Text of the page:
Megan Hays, PhD is a clinical psychologist who coaches well-being with physicians, medical students and residents in the UAB Medicine Office of Wellness while also working with patients at the UAB Spain rehabilitation center.
Because I work with both healthcare providers and patients, I get to see how both groups are handling the COVID pandemic and it's provided me with an interesting perspective.
It's been a long haul. Most of us were feeling hopeful in June, but the recent surge with the delta variant has been hard on both healthcare professionals and patients.
The American Psychological Association has been tracking data on Americans' stress levels during the pandemic and they released an update of their survey results in March. One of their findings was that weight management has been a concern during the pandemic, with many Americans struggling to manage their weight. While a number of people gained unwanted weight, others lost more weight than they would like. A large number of Americans also reported sleep disturbance with people either sleeping too much or not enough.
There have also been higher levels of psychiatric diagnosis in the general population with some of the highest levels in essential workers. And even outside of psychiatric diagnoses, I'm seeing more anger than usual.
Q: What topics have sparked feelings of anger or stress in your patients?
One topic that is generating anger is that feeling that this could have been prevented. People felt different during the surge last winter, but now that we have effective vaccines and good information on the value of wearing masks, the fact that we got here again is frustrating for people. Likewise, it seems that just the length of time this has lasted - over 18 months, now - has worn on people.
Q: Is the anger causing splits among families? What is your advice with families going into the holidays?
The pandemic has become wrapped up in a sociopolitical context, and that has led to some discord in many families. You may have one family member who has refused to get vaccinated, while the rest of the family received the vaccine, and they may have strongly differing opinions on that. They might have conflicting views on the level of threat COVID presents, as well as the efficacy of the science.
People deal with this in different ways. Some people will set boundaries by taking a topic like vaccines off the table. It's fine to set whatever boundaries you deem appropriate. I recommend communicating openly with family members about these things, rather than suppressing your feelings. And instead of trying to shove your opinion onto them, be curious, and try to gain some understanding about why they have a different opinion than you. By expressing curiosity, we may get them to open up and have a productive discourse. At the very least, let them know why you feel the way that you do.
Q: During the pandemic, many people are struggling with information overload, especially from social media. What recommendations do you have for this?
In addition to information overload, social media has also contributed to an overload of misinformation with a lot of confusing messages. Social media algorithms show us more articles like ones we have already clicked on, which is one reason why many people's opinions get set in stone. Even worse, algorithms are designed to steer people to more extreme articles because people will stay on those longer. It's meant to be addictive.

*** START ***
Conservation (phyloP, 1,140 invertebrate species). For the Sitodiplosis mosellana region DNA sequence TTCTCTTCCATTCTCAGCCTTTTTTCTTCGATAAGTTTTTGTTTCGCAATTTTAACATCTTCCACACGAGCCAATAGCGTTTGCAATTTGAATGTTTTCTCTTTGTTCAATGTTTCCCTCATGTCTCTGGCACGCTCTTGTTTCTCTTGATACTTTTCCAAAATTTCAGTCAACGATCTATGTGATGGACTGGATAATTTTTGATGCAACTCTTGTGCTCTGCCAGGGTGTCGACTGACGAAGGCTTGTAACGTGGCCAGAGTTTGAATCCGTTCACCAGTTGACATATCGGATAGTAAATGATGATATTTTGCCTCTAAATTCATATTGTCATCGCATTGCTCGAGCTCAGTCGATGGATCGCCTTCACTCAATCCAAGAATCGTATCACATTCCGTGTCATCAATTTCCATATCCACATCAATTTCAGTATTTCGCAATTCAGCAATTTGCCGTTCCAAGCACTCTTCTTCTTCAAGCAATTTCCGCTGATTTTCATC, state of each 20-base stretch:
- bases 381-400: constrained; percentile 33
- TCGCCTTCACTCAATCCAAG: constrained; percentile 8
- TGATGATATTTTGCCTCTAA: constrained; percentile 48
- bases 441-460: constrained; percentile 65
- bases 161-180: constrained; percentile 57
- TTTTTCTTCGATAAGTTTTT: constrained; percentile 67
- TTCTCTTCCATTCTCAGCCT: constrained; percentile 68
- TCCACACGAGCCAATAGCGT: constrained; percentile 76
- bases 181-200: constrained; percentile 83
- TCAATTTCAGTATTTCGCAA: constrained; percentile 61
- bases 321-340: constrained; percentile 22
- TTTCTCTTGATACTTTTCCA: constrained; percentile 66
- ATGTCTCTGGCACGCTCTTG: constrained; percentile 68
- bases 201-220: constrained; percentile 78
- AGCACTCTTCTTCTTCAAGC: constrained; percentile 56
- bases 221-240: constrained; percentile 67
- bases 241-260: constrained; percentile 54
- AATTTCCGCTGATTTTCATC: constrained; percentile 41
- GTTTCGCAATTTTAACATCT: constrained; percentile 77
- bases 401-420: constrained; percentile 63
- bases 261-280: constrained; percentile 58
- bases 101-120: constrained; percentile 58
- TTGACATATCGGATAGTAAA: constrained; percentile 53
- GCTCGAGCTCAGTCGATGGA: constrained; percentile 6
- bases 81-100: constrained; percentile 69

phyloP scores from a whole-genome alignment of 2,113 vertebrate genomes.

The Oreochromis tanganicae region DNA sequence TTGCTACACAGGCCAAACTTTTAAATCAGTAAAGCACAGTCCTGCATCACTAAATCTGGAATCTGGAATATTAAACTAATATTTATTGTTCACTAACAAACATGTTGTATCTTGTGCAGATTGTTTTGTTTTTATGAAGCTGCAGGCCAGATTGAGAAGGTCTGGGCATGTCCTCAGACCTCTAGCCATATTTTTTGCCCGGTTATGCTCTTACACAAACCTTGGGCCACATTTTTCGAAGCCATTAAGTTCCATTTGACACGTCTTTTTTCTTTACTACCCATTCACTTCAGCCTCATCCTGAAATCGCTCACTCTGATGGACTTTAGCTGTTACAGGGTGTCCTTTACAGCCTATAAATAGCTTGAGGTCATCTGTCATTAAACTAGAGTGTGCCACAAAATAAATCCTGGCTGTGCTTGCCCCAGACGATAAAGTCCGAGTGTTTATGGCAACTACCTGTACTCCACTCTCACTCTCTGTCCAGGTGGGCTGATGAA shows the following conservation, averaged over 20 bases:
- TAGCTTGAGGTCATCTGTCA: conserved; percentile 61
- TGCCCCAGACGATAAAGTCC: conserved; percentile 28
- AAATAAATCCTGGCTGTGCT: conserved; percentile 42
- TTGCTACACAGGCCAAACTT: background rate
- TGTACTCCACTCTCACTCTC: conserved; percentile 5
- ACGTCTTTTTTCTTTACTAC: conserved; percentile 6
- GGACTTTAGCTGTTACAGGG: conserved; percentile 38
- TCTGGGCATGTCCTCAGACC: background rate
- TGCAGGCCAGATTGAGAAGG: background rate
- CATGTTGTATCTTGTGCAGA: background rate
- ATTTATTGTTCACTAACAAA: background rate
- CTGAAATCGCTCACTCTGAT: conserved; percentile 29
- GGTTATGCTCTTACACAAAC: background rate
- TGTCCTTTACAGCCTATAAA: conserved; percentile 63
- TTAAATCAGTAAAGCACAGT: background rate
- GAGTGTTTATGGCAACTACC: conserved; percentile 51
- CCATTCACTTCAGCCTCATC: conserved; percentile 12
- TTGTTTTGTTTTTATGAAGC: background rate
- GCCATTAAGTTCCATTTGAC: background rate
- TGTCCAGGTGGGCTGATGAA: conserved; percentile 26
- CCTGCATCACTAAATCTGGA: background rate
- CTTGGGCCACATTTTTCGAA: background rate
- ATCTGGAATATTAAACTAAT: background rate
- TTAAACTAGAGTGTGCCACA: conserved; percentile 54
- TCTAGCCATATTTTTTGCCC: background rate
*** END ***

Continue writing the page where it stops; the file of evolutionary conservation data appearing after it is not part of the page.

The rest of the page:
It doesn't have to be a bad thing, but you need to be aware of these issues. It can be healthier to visit social media with a purpose. For example, maybe you want to learn something about pregnant women. Search for that particular content, find a reputable source, and read that information to get your question answered. Then maybe go ahead and get out of there.
The problems come up when we're just scrolling and we end up staying on the site for hours. So it helps to limit our time. In trying to do this, if you get distracted by notifications on your phone that lead you into these apps more often, turn off notifications. And you can schedule certain times of day to consume social media and set limits for yourself.
Q: What do you say to those who have been on the front line, to keep pushing through and to not give up?
I think it's encouraging to those on the front lines that they have already made it through so much. People are resilient.
Although I had mentioned some discouraging findings regarding stress, at the same time, many people are reporting resilience and even some positive outcomes related to the pandemic, as hard as that is to believe. There is a psychological concept called post-traumatic growth. We can actually learn from traumatic experiences and come out resilient on the other side. It gives me hope to know that we can adapt difficult circumstances and I think our healthcare workers have shown that.
At UAB, we really do value the well-being of our healthcare providers. Our administration knows that they are stressed and there are systemic changes in the works.
Q: What techniques do you advise people to incorporate into their daily routine to combat heightened feelings of anger or stress?
There are things we can do to activate our parasympathetic nervous system, which helps to calm us. A beneficial breathing exercise is to breath in for four seconds and then hold it for four seconds, followed by a long exhale through your mouth for four seconds. That will calm down your nervous system pretty quickly. You might also try yoga, meditation, or a nice bath. Even just chatting with a friend or going for a walk can help.
Finally, another strategy that I love is something called radical acceptance. This is accepting that there are things about this situation that are out of our control. It doesn't mean we are giving up. But we don't want to fight reality. We accept things as they are, not as we wish they were. That actually has a lot of power.